“The French-Swiss chef Benoît Violier, who scaled the heights of gastronomy to preside over a small Swiss restaurant that was named the best in the world in December, has died in what appears to have been a suicide, according to the police. He was 44.”—the New York Times
The food community woke up today to the news that their ranks were again diminished. And, yet again, it was by a chef’s own hand. This has to stop, and it’s not going to until we have a frank, public discussion about mental health and destigmatize the issues that are harming and killing us so that people can go and get the help they need.
I’ll be talking about this more in the coming week, but in the meantime, here are some resources for people in crisis—some specifically for people in the hospitality industry.
Please be kind to the person next to you. They may be walking toward the edge. You can help pull them back.
My industry makes me cringe. Too much stress. Utterly saddened by the death of Chef Benoit Violier. https://t.co/WU6UkSnvna
— hugh acheson (@HughAcheson) February 1, 2016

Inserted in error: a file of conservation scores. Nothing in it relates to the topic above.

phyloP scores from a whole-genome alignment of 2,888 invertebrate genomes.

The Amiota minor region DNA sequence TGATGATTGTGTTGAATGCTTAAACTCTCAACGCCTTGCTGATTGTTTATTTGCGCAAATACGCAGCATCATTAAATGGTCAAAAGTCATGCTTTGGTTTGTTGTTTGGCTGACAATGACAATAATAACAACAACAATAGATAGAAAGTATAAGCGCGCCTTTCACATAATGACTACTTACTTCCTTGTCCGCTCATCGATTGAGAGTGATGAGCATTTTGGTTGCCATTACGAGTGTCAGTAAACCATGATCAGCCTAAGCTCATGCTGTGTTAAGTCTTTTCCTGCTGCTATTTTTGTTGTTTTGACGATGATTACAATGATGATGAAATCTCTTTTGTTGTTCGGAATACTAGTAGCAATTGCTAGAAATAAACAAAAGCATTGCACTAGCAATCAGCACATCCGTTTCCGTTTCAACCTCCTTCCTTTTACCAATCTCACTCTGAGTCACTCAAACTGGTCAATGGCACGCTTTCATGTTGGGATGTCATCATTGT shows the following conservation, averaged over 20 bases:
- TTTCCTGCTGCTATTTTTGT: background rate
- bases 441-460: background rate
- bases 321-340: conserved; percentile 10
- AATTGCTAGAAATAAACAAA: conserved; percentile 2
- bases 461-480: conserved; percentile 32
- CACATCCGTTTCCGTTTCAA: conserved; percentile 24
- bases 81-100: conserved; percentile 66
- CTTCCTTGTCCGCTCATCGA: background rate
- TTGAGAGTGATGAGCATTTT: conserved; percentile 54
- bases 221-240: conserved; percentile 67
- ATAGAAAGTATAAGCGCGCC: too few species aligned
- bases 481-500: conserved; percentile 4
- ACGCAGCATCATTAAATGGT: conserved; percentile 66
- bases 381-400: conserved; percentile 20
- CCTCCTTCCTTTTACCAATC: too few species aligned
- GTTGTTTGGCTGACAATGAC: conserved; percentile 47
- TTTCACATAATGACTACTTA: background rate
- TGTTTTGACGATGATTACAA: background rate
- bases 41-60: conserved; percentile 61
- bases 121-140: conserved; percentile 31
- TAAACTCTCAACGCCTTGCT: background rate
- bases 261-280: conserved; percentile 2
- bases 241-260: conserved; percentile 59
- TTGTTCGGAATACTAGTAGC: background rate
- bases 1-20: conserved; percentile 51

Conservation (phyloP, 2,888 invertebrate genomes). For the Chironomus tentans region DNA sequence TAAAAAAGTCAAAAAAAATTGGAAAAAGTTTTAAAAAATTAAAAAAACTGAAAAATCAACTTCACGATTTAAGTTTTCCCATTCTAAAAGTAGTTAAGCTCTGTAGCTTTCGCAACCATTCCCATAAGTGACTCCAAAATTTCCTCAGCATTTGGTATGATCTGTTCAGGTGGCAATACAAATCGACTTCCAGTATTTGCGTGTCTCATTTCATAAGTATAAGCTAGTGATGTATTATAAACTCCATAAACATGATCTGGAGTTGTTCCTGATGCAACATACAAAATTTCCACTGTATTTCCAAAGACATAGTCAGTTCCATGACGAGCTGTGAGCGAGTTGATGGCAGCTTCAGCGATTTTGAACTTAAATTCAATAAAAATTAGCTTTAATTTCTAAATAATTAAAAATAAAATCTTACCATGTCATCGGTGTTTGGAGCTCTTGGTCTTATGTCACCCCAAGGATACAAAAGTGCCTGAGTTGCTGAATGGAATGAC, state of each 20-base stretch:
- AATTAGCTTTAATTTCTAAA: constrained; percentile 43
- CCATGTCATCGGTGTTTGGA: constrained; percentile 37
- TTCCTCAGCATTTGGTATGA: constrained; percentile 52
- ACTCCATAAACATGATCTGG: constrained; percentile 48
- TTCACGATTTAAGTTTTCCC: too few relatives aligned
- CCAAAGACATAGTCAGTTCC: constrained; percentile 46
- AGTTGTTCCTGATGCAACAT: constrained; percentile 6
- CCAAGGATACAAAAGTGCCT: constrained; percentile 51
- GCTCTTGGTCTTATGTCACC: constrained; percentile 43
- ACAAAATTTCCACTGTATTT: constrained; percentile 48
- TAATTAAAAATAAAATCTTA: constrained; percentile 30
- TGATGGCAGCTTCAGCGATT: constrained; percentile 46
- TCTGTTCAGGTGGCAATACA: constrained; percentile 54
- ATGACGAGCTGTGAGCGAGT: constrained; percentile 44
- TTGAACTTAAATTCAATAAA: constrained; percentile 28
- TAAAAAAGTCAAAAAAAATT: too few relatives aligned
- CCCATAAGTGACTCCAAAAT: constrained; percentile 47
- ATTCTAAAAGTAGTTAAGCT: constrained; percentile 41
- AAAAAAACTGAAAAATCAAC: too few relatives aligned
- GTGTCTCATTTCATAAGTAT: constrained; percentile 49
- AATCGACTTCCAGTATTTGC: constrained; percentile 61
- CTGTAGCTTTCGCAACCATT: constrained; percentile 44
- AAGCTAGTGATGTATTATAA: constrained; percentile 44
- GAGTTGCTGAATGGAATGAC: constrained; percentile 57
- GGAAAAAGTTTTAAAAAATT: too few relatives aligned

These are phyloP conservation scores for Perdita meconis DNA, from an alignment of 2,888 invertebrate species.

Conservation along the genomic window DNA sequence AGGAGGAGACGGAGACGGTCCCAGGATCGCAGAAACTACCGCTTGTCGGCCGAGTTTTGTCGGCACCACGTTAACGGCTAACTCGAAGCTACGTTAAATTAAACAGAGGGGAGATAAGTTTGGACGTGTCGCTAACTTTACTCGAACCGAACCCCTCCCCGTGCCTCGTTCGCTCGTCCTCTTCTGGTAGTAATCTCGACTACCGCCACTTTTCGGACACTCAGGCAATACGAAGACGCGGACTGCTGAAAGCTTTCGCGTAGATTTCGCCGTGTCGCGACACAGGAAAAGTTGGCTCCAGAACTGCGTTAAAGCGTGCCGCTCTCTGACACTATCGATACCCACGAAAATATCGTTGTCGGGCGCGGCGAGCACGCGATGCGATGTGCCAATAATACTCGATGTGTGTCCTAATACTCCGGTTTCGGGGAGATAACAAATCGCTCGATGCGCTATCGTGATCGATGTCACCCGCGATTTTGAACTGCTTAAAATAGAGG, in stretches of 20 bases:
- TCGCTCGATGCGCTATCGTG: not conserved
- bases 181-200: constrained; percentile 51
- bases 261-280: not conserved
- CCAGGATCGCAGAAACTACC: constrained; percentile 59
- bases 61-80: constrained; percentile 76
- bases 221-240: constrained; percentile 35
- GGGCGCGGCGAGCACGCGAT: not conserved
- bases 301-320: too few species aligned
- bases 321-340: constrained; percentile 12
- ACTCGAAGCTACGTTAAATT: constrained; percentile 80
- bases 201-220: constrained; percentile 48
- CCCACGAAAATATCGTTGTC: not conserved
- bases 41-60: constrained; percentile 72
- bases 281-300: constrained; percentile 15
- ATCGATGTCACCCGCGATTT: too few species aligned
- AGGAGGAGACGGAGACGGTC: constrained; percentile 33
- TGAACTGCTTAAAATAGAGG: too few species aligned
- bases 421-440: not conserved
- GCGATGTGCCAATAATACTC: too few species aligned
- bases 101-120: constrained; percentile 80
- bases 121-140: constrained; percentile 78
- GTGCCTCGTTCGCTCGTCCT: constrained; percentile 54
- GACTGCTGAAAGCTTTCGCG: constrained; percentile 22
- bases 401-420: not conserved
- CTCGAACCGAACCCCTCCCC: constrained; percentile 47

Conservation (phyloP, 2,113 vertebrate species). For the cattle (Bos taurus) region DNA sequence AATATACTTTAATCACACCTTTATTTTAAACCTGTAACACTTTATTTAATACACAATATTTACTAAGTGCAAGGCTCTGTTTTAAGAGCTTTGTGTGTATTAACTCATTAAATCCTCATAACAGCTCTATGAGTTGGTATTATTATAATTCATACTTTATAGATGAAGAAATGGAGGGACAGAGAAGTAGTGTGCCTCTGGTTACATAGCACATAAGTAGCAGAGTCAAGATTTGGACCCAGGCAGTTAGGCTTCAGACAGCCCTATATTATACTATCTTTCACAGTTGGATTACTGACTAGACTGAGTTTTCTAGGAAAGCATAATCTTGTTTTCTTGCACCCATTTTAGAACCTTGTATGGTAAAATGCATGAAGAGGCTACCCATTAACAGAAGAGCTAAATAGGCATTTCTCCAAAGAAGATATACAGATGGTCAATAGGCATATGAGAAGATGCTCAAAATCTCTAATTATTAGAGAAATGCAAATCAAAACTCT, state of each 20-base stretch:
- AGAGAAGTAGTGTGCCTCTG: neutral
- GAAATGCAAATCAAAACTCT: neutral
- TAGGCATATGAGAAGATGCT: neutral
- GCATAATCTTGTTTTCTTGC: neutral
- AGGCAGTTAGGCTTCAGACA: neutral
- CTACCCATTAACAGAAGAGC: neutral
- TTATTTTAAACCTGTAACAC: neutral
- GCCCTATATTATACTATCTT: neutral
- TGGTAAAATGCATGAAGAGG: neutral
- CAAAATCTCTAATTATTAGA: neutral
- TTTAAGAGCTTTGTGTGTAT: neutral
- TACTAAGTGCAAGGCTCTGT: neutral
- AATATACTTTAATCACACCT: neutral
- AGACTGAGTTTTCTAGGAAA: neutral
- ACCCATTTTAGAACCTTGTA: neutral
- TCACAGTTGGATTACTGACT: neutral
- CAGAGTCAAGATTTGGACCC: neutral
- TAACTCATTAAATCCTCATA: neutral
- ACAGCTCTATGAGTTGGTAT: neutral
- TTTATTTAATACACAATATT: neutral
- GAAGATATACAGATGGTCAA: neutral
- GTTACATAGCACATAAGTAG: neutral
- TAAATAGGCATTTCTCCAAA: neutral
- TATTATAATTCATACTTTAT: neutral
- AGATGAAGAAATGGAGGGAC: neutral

There aren't many left like this. Benoît Violier was one of the last true "haute" chefs- pushing boundaries with discriminating technique and style- inspired by the modern age but grounded in centuries of tradition. A true G. Our industry is failing these heroes of cuisine. They battle silent wars of immense pressure- both internal and external. The product and the passion becomes more important than the self. The bells toll today not just for Benoît, his family and the family of l'Hotel de Villebut, but for the whole Michelin family. It is time we recognize that intense demands require intense analysis and antidote. Rest in peace, Chef. "Un bon repas doit commencer par la faim". ????